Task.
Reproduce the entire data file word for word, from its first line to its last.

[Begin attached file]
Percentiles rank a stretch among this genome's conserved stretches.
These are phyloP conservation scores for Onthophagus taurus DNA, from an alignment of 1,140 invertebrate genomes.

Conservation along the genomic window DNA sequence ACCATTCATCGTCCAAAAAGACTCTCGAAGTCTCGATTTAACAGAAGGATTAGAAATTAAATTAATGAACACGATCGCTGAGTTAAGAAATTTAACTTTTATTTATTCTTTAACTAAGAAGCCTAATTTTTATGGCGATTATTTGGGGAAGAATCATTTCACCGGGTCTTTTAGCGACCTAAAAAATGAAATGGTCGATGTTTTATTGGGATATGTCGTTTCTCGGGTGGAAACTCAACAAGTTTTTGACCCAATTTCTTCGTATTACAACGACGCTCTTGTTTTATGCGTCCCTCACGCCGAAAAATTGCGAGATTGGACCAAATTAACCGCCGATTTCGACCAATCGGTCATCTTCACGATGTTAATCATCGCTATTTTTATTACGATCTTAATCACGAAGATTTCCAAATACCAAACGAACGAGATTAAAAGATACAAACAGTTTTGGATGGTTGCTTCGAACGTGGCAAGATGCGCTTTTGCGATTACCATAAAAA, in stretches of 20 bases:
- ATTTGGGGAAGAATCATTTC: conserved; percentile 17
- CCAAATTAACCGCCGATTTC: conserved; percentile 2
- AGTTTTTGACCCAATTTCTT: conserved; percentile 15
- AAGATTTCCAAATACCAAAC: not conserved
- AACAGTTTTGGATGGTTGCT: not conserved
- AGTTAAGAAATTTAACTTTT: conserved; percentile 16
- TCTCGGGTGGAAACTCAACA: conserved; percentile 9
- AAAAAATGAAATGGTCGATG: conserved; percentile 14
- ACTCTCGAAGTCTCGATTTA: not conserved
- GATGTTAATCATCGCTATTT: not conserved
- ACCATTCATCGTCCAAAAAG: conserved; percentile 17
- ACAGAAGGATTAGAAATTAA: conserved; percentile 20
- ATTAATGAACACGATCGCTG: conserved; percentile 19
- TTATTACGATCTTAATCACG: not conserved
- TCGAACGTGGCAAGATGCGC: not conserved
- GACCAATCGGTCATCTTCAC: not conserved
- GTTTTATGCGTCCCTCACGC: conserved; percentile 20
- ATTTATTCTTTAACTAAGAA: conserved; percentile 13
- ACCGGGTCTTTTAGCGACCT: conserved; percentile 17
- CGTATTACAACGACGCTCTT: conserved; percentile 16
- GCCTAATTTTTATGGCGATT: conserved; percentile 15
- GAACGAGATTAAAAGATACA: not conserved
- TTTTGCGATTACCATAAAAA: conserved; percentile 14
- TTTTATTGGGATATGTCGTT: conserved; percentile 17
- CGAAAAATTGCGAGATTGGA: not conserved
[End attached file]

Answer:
Percentiles rank a stretch among this genome's conserved stretches.
These are phyloP conservation scores for Onthophagus taurus DNA, from an alignment of 1,140 invertebrate genomes.

Conservation along the genomic window DNA sequence ACCATTCATCGTCCAAAAAGACTCTCGAAGTCTCGATTTAACAGAAGGATTAGAAATTAAATTAATGAACACGATCGCTGAGTTAAGAAATTTAACTTTTATTTATTCTTTAACTAAGAAGCCTAATTTTTATGGCGATTATTTGGGGAAGAATCATTTCACCGGGTCTTTTAGCGACCTAAAAAATGAAATGGTCGATGTTTTATTGGGATATGTCGTTTCTCGGGTGGAAACTCAACAAGTTTTTGACCCAATTTCTTCGTATTACAACGACGCTCTTGTTTTATGCGTCCCTCACGCCGAAAAATTGCGAGATTGGACCAAATTAACCGCCGATTTCGACCAATCGGTCATCTTCACGATGTTAATCATCGCTATTTTTATTACGATCTTAATCACGAAGATTTCCAAATACCAAACGAACGAGATTAAAAGATACAAACAGTTTTGGATGGTTGCTTCGAACGTGGCAAGATGCGCTTTTGCGATTACCATAAAAA, in stretches of 20 bases:
- ATTTGGGGAAGAATCATTTC: conserved; percentile 17
- CCAAATTAACCGCCGATTTC: conserved; percentile 2
- AGTTTTTGACCCAATTTCTT: conserved; percentile 15
- AAGATTTCCAAATACCAAAC: not conserved
- AACAGTTTTGGATGGTTGCT: not conserved
- AGTTAAGAAATTTAACTTTT: conserved; percentile 16
- TCTCGGGTGGAAACTCAACA: conserved; percentile 9
- AAAAAATGAAATGGTCGATG: conserved; percentile 14
- ACTCTCGAAGTCTCGATTTA: not conserved
- GATGTTAATCATCGCTATTT: not conserved
- ACCATTCATCGTCCAAAAAG: conserved; percentile 17
- ACAGAAGGATTAGAAATTAA: conserved; percentile 20
- ATTAATGAACACGATCGCTG: conserved; percentile 19
- TTATTACGATCTTAATCACG: not conserved
- TCGAACGTGGCAAGATGCGC: not conserved
- GACCAATCGGTCATCTTCAC: not conserved
- GTTTTATGCGTCCCTCACGC: conserved; percentile 20
- ATTTATTCTTTAACTAAGAA: conserved; percentile 13
- ACCGGGTCTTTTAGCGACCT: conserved; percentile 17
- CGTATTACAACGACGCTCTT: conserved; percentile 16
- GCCTAATTTTTATGGCGATT: conserved; percentile 15
- GAACGAGATTAAAAGATACA: not conserved
- TTTTGCGATTACCATAAAAA: conserved; percentile 14
- TTTTATTGGGATATGTCGTT: conserved; percentile 17
- CGAAAAATTGCGAGATTGGA: not conserved